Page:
East Turkestan: China Launches "Strike Hard" Campaign in Xinjiang
Authorities in China’s troubled Xinjiang region are launching a "strike hard" security campaign. They say it will wipe out lawlessness, and "change the face" of the security situation in the area.
Below is an article published by NTDTV:
Xinjiang’s capital city, Urumqi, has been rocked by violence twice this year in conflicts between ethnic Uighur, Han Chinese, and armed police.
Chinese authorities blame the violence on so-called “ethnic separatists,” but Uighurs say they were calling for an investigation into the killing of Uighur workers by Han Chinese at a toy factory in Guangdong Province.
A violent uprising in July was the worst to hit the region in decades. Uighur groups say hundreds of people were killed. And in September, a spate of syringe stabbings targeting Uighurs again led to more violent demonstrations.
Xinjiang police told the Xinjiang Daily that this latest “strike hard” campaign is a manhunt to capture demonstrators involved in the July riots.
Human Rights Watch Asia Advocacy Director Sophie Richardson says fundamental changes are needed in the region.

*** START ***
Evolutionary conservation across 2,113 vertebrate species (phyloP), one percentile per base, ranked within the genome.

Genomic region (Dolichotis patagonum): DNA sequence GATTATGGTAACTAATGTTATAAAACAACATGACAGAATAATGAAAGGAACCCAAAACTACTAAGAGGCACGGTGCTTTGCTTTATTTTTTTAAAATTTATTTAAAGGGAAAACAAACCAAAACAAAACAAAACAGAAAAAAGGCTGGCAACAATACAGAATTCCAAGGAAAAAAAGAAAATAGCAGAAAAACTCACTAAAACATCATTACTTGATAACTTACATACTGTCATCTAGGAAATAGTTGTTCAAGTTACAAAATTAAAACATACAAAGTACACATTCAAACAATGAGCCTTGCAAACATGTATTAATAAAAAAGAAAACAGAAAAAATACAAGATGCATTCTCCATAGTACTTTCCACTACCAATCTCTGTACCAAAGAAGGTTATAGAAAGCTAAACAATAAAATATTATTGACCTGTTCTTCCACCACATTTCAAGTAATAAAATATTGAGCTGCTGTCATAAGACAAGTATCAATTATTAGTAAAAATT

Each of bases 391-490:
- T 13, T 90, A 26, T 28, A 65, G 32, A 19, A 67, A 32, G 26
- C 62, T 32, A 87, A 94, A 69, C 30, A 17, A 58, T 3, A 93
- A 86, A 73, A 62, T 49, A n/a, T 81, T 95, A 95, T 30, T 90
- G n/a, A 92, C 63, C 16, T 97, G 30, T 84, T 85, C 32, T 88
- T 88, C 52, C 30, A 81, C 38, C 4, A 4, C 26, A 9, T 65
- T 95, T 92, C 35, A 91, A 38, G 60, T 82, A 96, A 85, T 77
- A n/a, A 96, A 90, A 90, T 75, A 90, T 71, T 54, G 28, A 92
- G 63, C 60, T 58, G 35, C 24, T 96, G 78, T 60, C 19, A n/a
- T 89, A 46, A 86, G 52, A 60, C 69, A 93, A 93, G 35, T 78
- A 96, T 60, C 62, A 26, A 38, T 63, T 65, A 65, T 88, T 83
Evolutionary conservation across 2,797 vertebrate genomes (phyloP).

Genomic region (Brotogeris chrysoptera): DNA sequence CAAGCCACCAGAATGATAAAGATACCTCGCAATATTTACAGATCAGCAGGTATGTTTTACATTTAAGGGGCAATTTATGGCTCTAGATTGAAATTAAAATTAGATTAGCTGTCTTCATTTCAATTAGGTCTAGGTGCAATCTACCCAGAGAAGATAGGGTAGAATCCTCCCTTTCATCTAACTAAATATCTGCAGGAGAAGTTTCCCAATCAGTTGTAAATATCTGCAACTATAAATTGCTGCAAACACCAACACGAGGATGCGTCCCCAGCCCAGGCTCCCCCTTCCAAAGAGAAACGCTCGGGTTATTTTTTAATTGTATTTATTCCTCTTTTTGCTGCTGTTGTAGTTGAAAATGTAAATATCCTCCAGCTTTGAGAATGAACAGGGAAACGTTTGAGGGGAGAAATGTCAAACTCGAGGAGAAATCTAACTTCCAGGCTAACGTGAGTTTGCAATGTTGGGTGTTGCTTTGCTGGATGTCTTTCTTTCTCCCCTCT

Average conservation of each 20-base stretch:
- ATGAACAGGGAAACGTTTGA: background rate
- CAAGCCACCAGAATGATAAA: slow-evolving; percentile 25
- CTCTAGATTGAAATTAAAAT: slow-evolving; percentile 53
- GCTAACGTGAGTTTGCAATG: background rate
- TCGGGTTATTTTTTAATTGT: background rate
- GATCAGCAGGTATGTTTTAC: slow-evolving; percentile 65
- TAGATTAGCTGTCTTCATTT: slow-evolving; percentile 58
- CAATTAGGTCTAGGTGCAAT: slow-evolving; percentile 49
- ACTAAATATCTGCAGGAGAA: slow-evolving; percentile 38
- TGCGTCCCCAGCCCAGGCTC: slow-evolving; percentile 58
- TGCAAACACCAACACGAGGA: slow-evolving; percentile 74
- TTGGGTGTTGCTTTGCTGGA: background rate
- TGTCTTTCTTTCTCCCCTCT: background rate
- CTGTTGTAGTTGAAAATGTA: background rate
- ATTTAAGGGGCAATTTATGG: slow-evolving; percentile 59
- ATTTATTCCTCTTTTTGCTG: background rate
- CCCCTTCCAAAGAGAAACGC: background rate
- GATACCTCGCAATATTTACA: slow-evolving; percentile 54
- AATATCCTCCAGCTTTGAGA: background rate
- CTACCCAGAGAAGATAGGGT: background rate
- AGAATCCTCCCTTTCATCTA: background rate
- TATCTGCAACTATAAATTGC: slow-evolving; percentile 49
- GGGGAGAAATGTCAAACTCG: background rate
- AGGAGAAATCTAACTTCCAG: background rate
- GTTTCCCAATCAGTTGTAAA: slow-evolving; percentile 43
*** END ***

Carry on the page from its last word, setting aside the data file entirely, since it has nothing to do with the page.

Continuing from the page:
[Sophie Richardson, Asia Advocacy Director, Human Rights Watch]:
“It is precisely these kinds of ‘strike hard’ campaigns that have contributed to tensions and unrest in Xinjiang. [It has] not created the conditions for the kind of stability the Chinese government says it wants. The reality is that stability is a product of people being able to peacefully speak their minds without fear of reprisal and the guarantees that are assured by an independent judicial system. And if what the Chinese government really wants in the long run is a minimization of unrest it has to grant people those rights.”
The term "strike hard" was used in the 1980s when Chinese authorities launched large-scale campaigns to catch dissidents. Chinese rights advocates later criticized those campaigns for leading to human rights abuses.